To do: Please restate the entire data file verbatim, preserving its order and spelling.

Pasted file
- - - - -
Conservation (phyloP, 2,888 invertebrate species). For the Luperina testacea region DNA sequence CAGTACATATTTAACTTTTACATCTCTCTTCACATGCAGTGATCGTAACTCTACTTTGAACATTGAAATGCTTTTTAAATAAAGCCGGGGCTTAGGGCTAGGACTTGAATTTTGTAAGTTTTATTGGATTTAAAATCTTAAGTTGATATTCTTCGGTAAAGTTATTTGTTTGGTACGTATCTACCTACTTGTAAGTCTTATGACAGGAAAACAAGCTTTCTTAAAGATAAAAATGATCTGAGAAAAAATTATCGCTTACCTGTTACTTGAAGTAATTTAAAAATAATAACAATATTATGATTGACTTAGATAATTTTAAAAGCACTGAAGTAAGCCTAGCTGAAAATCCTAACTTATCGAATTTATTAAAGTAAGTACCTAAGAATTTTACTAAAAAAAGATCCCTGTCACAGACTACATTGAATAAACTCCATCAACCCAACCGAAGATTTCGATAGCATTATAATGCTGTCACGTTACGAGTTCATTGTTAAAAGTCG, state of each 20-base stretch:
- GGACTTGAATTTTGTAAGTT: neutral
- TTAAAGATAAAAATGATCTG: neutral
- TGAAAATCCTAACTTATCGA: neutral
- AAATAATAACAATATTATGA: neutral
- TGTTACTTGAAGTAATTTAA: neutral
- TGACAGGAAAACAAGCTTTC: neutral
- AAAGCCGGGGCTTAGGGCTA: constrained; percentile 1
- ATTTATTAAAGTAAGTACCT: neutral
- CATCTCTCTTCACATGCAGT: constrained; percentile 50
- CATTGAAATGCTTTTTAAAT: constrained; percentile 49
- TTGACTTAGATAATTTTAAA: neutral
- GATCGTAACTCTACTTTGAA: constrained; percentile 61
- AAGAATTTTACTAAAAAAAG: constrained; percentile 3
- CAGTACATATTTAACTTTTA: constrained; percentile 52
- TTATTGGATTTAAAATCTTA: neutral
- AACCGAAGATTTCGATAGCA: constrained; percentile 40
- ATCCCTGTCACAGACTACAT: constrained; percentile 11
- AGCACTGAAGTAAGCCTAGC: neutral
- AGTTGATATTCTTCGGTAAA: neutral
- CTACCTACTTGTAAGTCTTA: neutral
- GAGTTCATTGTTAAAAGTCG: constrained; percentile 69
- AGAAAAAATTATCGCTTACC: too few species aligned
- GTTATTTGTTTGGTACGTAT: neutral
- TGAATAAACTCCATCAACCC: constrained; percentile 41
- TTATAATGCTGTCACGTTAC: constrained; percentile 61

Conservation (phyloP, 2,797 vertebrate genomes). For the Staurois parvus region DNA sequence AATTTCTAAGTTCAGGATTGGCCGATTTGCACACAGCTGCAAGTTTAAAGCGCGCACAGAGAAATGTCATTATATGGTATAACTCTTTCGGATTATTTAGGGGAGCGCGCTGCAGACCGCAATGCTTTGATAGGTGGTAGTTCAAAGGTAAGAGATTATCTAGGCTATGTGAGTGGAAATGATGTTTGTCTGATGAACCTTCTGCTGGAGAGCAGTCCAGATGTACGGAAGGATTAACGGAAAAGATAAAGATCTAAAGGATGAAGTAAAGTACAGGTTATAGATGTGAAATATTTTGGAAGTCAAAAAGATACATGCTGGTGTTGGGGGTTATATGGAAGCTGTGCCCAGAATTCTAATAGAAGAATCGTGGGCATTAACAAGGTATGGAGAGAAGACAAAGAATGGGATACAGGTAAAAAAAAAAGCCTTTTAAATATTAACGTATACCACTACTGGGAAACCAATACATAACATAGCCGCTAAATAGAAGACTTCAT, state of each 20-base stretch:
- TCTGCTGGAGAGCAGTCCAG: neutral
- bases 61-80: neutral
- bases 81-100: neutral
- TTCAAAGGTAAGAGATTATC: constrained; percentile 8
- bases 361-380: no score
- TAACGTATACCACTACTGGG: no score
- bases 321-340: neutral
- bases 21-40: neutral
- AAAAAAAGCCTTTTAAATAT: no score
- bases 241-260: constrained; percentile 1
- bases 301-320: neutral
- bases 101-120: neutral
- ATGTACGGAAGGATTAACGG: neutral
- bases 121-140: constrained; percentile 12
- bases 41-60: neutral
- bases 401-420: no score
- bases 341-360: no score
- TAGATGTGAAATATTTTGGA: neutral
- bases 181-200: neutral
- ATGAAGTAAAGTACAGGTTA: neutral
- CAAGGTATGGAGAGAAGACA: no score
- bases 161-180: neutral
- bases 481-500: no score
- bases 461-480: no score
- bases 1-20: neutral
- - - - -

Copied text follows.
Conservation (phyloP, 2,888 invertebrate species). For the Luperina testacea region DNA sequence CAGTACATATTTAACTTTTACATCTCTCTTCACATGCAGTGATCGTAACTCTACTTTGAACATTGAAATGCTTTTTAAATAAAGCCGGGGCTTAGGGCTAGGACTTGAATTTTGTAAGTTTTATTGGATTTAAAATCTTAAGTTGATATTCTTCGGTAAAGTTATTTGTTTGGTACGTATCTACCTACTTGTAAGTCTTATGACAGGAAAACAAGCTTTCTTAAAGATAAAAATGATCTGAGAAAAAATTATCGCTTACCTGTTACTTGAAGTAATTTAAAAATAATAACAATATTATGATTGACTTAGATAATTTTAAAAGCACTGAAGTAAGCCTAGCTGAAAATCCTAACTTATCGAATTTATTAAAGTAAGTACCTAAGAATTTTACTAAAAAAAGATCCCTGTCACAGACTACATTGAATAAACTCCATCAACCCAACCGAAGATTTCGATAGCATTATAATGCTGTCACGTTACGAGTTCATTGTTAAAAGTCG, state of each 20-base stretch:
- GGACTTGAATTTTGTAAGTT: neutral
- TTAAAGATAAAAATGATCTG: neutral
- TGAAAATCCTAACTTATCGA: neutral
- AAATAATAACAATATTATGA: neutral
- TGTTACTTGAAGTAATTTAA: neutral
- TGACAGGAAAACAAGCTTTC: neutral
- AAAGCCGGGGCTTAGGGCTA: constrained; percentile 1
- ATTTATTAAAGTAAGTACCT: neutral
- CATCTCTCTTCACATGCAGT: constrained; percentile 50
- CATTGAAATGCTTTTTAAAT: constrained; percentile 49
- TTGACTTAGATAATTTTAAA: neutral
- GATCGTAACTCTACTTTGAA: constrained; percentile 61
- AAGAATTTTACTAAAAAAAG: constrained; percentile 3
- CAGTACATATTTAACTTTTA: constrained; percentile 52
- TTATTGGATTTAAAATCTTA: neutral
- AACCGAAGATTTCGATAGCA: constrained; percentile 40
- ATCCCTGTCACAGACTACAT: constrained; percentile 11
- AGCACTGAAGTAAGCCTAGC: neutral
- AGTTGATATTCTTCGGTAAA: neutral
- CTACCTACTTGTAAGTCTTA: neutral
- GAGTTCATTGTTAAAAGTCG: constrained; percentile 69
- AGAAAAAATTATCGCTTACC: too few species aligned
- GTTATTTGTTTGGTACGTAT: neutral
- TGAATAAACTCCATCAACCC: constrained; percentile 41
- TTATAATGCTGTCACGTTAC: constrained; percentile 61

Conservation (phyloP, 2,797 vertebrate genomes). For the Staurois parvus region DNA sequence AATTTCTAAGTTCAGGATTGGCCGATTTGCACACAGCTGCAAGTTTAAAGCGCGCACAGAGAAATGTCATTATATGGTATAACTCTTTCGGATTATTTAGGGGAGCGCGCTGCAGACCGCAATGCTTTGATAGGTGGTAGTTCAAAGGTAAGAGATTATCTAGGCTATGTGAGTGGAAATGATGTTTGTCTGATGAACCTTCTGCTGGAGAGCAGTCCAGATGTACGGAAGGATTAACGGAAAAGATAAAGATCTAAAGGATGAAGTAAAGTACAGGTTATAGATGTGAAATATTTTGGAAGTCAAAAAGATACATGCTGGTGTTGGGGGTTATATGGAAGCTGTGCCCAGAATTCTAATAGAAGAATCGTGGGCATTAACAAGGTATGGAGAGAAGACAAAGAATGGGATACAGGTAAAAAAAAAAGCCTTTTAAATATTAACGTATACCACTACTGGGAAACCAATACATAACATAGCCGCTAAATAGAAGACTTCAT, state of each 20-base stretch:
- TCTGCTGGAGAGCAGTCCAG: neutral
- bases 61-80: neutral
- bases 81-100: neutral
- TTCAAAGGTAAGAGATTATC: constrained; percentile 8
- bases 361-380: no score
- TAACGTATACCACTACTGGG: no score
- bases 321-340: neutral
- bases 21-40: neutral
- AAAAAAAGCCTTTTAAATAT: no score
- bases 241-260: constrained; percentile 1
- bases 301-320: neutral
- bases 101-120: neutral
- ATGTACGGAAGGATTAACGG: neutral
- bases 121-140: constrained; percentile 12
- bases 41-60: neutral
- bases 401-420: no score
- bases 341-360: no score
- TAGATGTGAAATATTTTGGA: neutral
- bases 181-200: neutral
- ATGAAGTAAAGTACAGGTTA: neutral
- CAAGGTATGGAGAGAAGACA: no score
- bases 161-180: neutral
- bases 481-500: no score
- bases 461-480: no score
- bases 1-20: neutral